Dec 11, 2012 6:18 PM by AP
BATON ROUGE, La. (AP) - Louisiana's state-run property insurer of last resort is considering ways to close its multimillion-dollar budget gap, and either option would lead to increased costs to homeowners covered by traditional insurance companies.
Steve Cottrell, chief financial officer for the Louisiana Citizens Property Insurance Corp., outlined the issue Tuesday to the company board's finance committee.
"There's no free money," he said.
Citizens will be $56 million in the red after covering claims for Hurricane Isaac and settling class-action lawsuits for improper handling of past storm claims. Cottrell said that shortfall tops $100 million when general operating costs, reinsurance payments and other expenses are included.
The company provides property insurance mostly to coastal Louisiana homeowners and businesses that can't get insurance through the private market.
To drum up cash, Citizens could charge an assessment on private insurance companies around the state for each property policy. The insurers would pass that cost on to customers through a surcharge.
The company also could borrow money through a bond sale. Those costs, too, would be passed on to insurance customers covered by private companies through an assessment on all commercial and personal policyholders statewide.
With the bond sale, the insurance assessment can be claimed by policyholders as a state income tax credit, and the state covers the cost of that credit. However, few of those assessments have been claimed as credits in previous years, so most people haven't taken advantage of the tax break.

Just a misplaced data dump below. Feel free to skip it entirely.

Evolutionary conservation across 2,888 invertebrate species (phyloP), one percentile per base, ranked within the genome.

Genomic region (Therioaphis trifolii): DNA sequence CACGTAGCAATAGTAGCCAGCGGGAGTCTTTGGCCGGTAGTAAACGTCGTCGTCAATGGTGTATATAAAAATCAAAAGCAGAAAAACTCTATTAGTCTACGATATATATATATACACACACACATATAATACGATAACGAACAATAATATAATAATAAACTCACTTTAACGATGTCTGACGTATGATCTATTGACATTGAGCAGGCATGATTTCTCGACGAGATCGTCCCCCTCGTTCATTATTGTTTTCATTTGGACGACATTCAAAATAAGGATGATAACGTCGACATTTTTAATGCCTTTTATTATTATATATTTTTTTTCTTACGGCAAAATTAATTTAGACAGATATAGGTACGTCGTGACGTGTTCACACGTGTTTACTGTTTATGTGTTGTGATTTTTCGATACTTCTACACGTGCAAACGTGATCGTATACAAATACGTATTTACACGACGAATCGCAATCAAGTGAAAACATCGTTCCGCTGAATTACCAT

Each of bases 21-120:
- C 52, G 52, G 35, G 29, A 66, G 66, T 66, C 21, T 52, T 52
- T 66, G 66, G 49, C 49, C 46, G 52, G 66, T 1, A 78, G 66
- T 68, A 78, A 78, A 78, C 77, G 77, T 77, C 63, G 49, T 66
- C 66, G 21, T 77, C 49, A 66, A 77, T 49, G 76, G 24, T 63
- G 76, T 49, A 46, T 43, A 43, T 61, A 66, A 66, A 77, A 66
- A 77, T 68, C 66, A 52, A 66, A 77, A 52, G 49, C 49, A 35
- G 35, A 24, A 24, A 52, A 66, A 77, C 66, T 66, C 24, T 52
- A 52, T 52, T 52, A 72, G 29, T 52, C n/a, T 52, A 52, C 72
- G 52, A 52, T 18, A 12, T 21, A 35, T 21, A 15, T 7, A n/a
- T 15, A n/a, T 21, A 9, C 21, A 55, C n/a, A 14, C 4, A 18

A third option is doing nothing, but Cottrell said Citizens won't have enough money to pay bills and would face a drop in its credit rating.
"We will run out of cash," he said.
Citizens' board of directors will consider which path to take at its January meeting. Cottrell said he would recommend the bond sale, to borrow $100 million, which would be paid off over time with interest.
The board's finance committee didn't offer a recommendation about how to close the gap.
Cottrell said the costs of several legal settlements, along with Hurricane Isaac's blow to southeastern Louisiana in August, will drain all the company's reserves.
The company paid a $104 million judgment in July to thousands of policyholders who sued over the slow adjustment of claims after hurricanes Katrina and Rita in 2005. Cottrell estimated another $63 million will be paid to settle two remaining class action lawsuits tied to the company's handling of claims after those storms.
While no decisions were made about how to resolve the shortfall, the board backed an idea designed to cut costs for the insurance company.
Board members voted 6-2 to handle the work of issuing policies and responding to non-catastrophe claims in-house, rather than hiring outside firms for the jobs. Citizens officials said the move was estimated to save at least $6 million a year when phased in by 2014.
The company will hire about 20 new employees to do the work.
Some members of the board questioned whether the savings figures were inflated and whether the changes would reverse Citizens' improvements in handling claims.
"I want to save the money, but I'm worried about the risk that something's going to go wrong," said Treasurer John Kennedy.
Sen. Dan "Blade" Morrish said if the change doesn't work, Citizens can return to outsourcing.
"It's an opportunity we can't afford not to take," Morrish said.